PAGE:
Green Deal rival scheme aims to use local suppliers

8 November 2012

The government’s beleaguered Green Deal has a rival — a “Fair Green Deal” initiative set up by the Energy Saving Co-operative and Ecology Building Society was launched last month.

The scheme offers homeowners and small businesses an alternative to the government’s project, providing access to industry specialists, many of whom are part of the co-operative movement’s supply chain, and drawing on loans from “ethical” sources. The scheme has been successfully piloted in Oxfordshire and the East and West Midlands and the Energy Saving Co-operative plans to extend the initiative across the country within two years.

A spokesperson for the organisation said: “Our aims and those of the government are the same in that we both want to reduce carbon emissions and end fuel poverty. But we want to support householders and local economies by using small local suppliers rather than large contractors and our Fair Green Deal does that.”

She added: “We act as project managers while the work is carried out by approved small local firms, benefiting local communities, reducing household energy bills and reducing carbon emissions.”

Speaking in October when the Fair Green Deal scheme was launched, Ewan Jones, chief executive of the Energy Saving Co-operative, said: “The Fair Green Deal does what the government’s Green Deal should do, it puts power in the hands of homeowners, communities and small businesses, to help them capture the benefits from energy savings rather than hand these over to the financial markets and the Big Six energy supply companies.”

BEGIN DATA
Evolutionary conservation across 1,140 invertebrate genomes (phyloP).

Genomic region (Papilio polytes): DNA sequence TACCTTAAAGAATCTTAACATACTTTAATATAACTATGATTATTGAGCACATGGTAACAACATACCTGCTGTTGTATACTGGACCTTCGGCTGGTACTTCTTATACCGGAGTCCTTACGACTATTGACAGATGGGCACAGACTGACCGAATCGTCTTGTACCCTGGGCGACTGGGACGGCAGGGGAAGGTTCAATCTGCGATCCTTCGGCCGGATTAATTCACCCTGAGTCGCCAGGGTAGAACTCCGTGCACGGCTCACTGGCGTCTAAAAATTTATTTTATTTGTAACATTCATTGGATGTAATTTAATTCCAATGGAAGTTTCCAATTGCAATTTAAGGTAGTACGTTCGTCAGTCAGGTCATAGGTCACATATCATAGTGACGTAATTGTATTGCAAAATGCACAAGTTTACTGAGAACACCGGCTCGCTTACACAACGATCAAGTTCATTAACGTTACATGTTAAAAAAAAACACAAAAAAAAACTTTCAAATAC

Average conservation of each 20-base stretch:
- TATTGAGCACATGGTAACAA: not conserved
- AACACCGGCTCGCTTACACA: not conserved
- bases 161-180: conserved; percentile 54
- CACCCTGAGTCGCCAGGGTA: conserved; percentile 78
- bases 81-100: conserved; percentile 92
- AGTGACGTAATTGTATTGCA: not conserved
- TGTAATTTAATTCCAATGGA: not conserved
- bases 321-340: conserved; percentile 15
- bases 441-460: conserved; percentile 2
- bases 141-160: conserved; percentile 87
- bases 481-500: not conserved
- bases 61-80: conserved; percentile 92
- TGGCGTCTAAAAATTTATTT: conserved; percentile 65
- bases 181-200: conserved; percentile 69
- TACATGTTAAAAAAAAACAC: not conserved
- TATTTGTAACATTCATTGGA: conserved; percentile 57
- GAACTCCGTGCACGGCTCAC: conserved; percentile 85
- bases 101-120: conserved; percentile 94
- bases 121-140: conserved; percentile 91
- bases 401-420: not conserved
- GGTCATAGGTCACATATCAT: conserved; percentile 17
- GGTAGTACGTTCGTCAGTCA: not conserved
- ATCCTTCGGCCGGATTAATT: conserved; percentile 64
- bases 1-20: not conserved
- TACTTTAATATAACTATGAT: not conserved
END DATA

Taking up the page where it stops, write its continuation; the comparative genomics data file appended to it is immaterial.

In other news, pioneer Green Deal provider Enact Energy has been awarded a £100m contract from the Residential Landlords Association to deliver Green Deal services. It will target landlords and tenants of the UK’s 1.4 million private landlords with a goal of upgrading 10,000 properties over the next five years. The RLA service is due to start in November, initially offering free and grant-funded insulation and heating works through Energy Company Obligation services.

The contract award follows the government’s announcement last month that householders insulating their homes under the Green Deal will be able to claim back hundreds of pounds when the scheme launches in January. The initial rates will provide a rebate of up to £650 for solid wall insulation, £150 for floor insulation and £50 for draught-proofing.

However, these incentives are on a first-come first-served basis and will be reviewed once £40m is spent. DECC estimates that the average household will receive around £350, meaning the incentives could be cut after only 120,000 households have had work carried out.


This seems like a step in the right direction in ending fuel poverty. Zero Carbon by 2050 appears to already be an almost impossible task but the insentive should be making energy more sustainable for future generations and not to make more money. The big six already have enough money so to see some pumped back into local economies is refreshing and promising if this can work on a large scale it might be just whats needed.

Martin Thewlis , 27 November 2012

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